Starting on Good Friday we followed the Lea Valley Walk 31 miles up the Lea Valley, from Limehouse Basin in London to Waltham Abbey, then from there to Hertford.
The walk follows the River Lea and the parallel canal, the Lea Navigation. Both of these were used to transport goods into London. The Lea Valley became lined with industry and farming as a result. The area is rich with history, a good overview is given in the link above. At points during the walk the canal and navigation merge, and for most of the way they run close together, joined by railways lines leaving London Liverpool Street.
On the Friday we managed 17.2 miles (as measured by Michael’s GPS). The start of the walk is interesting, through the industrialised centre of London. We had rain for the first 90 minutes, which was a bit dreary, but it was soon over and the day brightened up. We started out from Limehouse Basin about 11, and passed a nice looking pub at 12.30, but thought this was too early for a lunch stop: particularly with all the miles we planned to cover in the day. So we passed the pub by. The walk then got a bit less interesting, passing through industrial areas that were dull brownfield sites. There were no pubs in this stretch and we nibbled a cereal bar to keep us going and then another half a bar each before we finally got to a Beefeater at Ponders End called The Navigation Inn. This is a gorgeous building, which is a former pumping station. We had a huge roast lamb lunch and a pint of beer, wondering if this would be a mistake with some miles yet to go: The food wasn’t, the beer might have been. Felt a bit tipsy as we carried on, leaving the pub around 4pm. The route is lined with pylons along this stretch and they were to become a familiar sight. We passed the attractive London Waste Ecopark, painted sky blue, and looking slightly unreal next to the navigation.
After a total of 15 miles walking ( and stopping for a pee under the M25 fly-over) we reached our resting point for the night: Waltham Abbey. The place was deserted, which was no surprise for 5pm on Good Friday. We walked another two miles right through town to get to our hotel, the Waltham Abbey Marriott, which Michael booked specifically because of the sauna and swimming pool. In the last mile to the hotel my feet were starting to give up: I’d worn stiff walking boots and the paths were pretty hard. The hotel is pretty close to the M25, as the street sign shows. The sauna and large jacuzzi/pool was wonderful. I revived my feet using little jets of hot water. We spent about 90 minutes in the health suite relaxing and soaking. We ate in the bar and had a nice meal with beer, timed perfectly so that we could watch the third episode of The Green Wing on Channel 4 (the only impressive programme on TV at the moment and led by the very impressive Michelle Gomez who plays a mad staff liaison officer).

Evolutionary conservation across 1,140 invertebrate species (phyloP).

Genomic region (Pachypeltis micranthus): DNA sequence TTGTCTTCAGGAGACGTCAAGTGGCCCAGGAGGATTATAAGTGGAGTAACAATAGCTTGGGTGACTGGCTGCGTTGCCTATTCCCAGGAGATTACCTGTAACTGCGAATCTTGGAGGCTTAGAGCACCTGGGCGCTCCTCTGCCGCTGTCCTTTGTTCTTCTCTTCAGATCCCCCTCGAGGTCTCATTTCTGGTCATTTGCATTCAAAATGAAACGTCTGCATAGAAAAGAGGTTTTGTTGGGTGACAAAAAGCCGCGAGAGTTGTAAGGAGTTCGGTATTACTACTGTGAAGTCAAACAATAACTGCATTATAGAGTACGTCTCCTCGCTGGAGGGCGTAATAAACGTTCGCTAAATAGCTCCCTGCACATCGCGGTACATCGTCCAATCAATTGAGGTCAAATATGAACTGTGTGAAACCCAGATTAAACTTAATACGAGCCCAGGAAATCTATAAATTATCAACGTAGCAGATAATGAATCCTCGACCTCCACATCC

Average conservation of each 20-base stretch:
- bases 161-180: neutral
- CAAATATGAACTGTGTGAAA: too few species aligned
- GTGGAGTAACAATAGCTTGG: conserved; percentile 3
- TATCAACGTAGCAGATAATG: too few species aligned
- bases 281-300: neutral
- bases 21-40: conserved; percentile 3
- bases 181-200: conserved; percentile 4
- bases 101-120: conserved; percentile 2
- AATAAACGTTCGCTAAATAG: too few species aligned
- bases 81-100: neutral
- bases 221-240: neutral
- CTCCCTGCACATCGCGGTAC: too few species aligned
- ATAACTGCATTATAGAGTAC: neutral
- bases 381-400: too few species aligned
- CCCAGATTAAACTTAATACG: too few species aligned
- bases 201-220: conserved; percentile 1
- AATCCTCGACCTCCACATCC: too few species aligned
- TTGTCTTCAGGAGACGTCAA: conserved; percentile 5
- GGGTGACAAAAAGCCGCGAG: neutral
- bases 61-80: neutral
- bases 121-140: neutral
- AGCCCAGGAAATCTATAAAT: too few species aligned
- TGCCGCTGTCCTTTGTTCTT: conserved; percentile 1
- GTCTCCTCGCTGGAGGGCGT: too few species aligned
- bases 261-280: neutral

My feet were feeling a lot better in the morning and after a good breakfast we headed off again, retracing the two miles back through Waltham Abbey to return to the Lea Valley Walk. On our way we passed a church with a great topiary holly crucifix outside, and wondered how well it would burn.
The walk from here was beautiful: rural, lots of different locks, lovely countryside. There were fewer pylons too. Yesterday we hardly passed any walkers and were passed by a handful of cyclists. Today it was much busier with both, thanks to the good weather and the more pleasant countryside. There were a lot of water birds around: a large number of coots, Canada geese (and other geese) and swans: the logo of the walk is a swan. I managed a few good nature photographs.
We stopped for lunch at a lovely pub at about 12:30, learning from our late lunch yesterday. The Fish and Eels at Dobbs Weir, Hoddesdon in Lee Valley Park. The food was great and we had a pint of IPA to wash it down.
We had to break our walk in Ware as my feet were worn down by then (boom! boom!) and I had to have a rest. We popped into a cafe close by the river and grabbed a tea and cake and this was enough to enable me to finish the next 2 miles to Hertford. The highlight of this part of the walk into Hertford, was the start of the New River, which supplies water for drinking to London and had a very interesting history. The flood plains open out and the valley narrows in the approach to Hertford and you can see the river and navigation side by side easily here. We finally left the river and went to Hertford East Station and headed back to Cambridge. Today’s mileage: 14.2. Foot baths and pampering awaited.